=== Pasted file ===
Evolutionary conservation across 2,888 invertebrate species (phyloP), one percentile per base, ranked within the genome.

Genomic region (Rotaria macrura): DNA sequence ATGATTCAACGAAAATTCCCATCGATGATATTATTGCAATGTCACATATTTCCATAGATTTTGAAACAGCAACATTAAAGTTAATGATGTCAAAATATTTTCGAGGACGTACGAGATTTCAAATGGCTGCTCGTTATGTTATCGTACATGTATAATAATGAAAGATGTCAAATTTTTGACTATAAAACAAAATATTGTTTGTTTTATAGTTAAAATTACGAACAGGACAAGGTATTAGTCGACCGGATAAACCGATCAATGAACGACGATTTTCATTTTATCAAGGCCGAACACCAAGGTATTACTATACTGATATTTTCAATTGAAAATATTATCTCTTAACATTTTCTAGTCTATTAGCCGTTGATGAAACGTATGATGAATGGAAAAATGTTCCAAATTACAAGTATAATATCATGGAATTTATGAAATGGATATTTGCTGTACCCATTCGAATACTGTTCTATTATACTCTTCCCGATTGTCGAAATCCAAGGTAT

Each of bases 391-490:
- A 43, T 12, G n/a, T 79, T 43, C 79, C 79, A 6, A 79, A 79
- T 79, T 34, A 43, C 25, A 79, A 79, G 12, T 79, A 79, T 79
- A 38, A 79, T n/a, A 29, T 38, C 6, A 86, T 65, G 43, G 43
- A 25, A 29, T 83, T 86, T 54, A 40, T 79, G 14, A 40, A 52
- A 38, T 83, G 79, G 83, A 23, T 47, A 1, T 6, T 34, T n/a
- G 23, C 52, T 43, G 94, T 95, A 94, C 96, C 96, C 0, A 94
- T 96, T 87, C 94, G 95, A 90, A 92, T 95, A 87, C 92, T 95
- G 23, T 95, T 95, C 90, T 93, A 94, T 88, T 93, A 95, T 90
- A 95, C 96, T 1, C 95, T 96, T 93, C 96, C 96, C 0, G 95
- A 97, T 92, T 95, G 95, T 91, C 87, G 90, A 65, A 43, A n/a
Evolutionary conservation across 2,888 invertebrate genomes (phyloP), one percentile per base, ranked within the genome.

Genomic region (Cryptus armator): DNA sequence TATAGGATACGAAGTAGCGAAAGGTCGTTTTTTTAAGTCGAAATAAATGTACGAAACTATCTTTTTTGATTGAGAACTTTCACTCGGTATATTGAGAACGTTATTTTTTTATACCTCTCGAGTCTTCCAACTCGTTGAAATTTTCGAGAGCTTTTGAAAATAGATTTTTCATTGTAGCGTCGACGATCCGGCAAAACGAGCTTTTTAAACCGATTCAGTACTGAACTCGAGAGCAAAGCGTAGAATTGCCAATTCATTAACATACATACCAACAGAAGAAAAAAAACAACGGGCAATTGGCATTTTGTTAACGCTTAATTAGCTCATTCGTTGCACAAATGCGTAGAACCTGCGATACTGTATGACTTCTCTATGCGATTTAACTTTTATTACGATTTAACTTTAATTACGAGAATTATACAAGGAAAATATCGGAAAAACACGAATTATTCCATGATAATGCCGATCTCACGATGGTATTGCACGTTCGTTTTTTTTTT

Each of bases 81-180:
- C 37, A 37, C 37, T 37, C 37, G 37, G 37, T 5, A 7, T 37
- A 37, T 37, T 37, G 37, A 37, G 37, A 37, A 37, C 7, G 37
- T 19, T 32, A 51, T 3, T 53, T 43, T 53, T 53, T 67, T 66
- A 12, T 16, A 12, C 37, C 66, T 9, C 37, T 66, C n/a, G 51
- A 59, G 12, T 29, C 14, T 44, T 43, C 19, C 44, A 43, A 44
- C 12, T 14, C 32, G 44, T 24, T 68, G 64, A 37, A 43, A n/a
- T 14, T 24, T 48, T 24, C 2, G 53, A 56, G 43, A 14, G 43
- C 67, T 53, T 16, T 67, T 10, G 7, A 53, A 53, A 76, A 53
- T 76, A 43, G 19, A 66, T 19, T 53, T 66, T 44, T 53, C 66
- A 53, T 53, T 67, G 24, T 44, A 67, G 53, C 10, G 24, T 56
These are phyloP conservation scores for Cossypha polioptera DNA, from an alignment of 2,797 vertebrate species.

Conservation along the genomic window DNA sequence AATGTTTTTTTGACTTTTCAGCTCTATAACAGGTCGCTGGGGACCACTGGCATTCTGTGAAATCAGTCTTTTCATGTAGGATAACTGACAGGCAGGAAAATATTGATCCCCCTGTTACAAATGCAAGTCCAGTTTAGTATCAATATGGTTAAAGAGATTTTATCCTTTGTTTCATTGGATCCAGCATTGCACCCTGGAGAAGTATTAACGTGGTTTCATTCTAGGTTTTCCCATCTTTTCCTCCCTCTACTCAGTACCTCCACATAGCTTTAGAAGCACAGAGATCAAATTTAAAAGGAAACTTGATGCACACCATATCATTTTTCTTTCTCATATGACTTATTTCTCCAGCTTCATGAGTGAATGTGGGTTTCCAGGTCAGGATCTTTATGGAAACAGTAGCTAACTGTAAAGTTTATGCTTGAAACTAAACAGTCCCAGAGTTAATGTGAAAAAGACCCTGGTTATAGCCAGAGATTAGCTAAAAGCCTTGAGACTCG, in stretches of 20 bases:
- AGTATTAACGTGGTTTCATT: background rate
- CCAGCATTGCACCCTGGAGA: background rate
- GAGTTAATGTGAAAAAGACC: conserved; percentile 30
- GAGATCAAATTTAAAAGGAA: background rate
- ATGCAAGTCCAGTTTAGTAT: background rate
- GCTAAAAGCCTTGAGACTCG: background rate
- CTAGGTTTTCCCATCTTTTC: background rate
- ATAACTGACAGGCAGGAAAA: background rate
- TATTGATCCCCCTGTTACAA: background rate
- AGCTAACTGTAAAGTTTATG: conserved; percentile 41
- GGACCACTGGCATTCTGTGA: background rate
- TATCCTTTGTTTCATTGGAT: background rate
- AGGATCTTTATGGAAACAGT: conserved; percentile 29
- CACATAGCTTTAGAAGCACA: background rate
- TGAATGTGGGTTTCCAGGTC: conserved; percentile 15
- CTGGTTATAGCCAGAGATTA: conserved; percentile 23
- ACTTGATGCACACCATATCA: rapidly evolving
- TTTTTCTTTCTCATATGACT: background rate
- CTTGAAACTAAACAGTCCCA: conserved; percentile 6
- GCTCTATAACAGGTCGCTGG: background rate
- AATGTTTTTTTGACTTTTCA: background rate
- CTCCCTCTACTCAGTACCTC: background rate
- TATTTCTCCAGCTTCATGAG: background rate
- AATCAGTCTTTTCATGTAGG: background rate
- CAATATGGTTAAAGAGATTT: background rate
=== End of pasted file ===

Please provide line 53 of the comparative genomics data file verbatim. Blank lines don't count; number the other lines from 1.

- CAATATGGTTAAAGAGATTT: background rate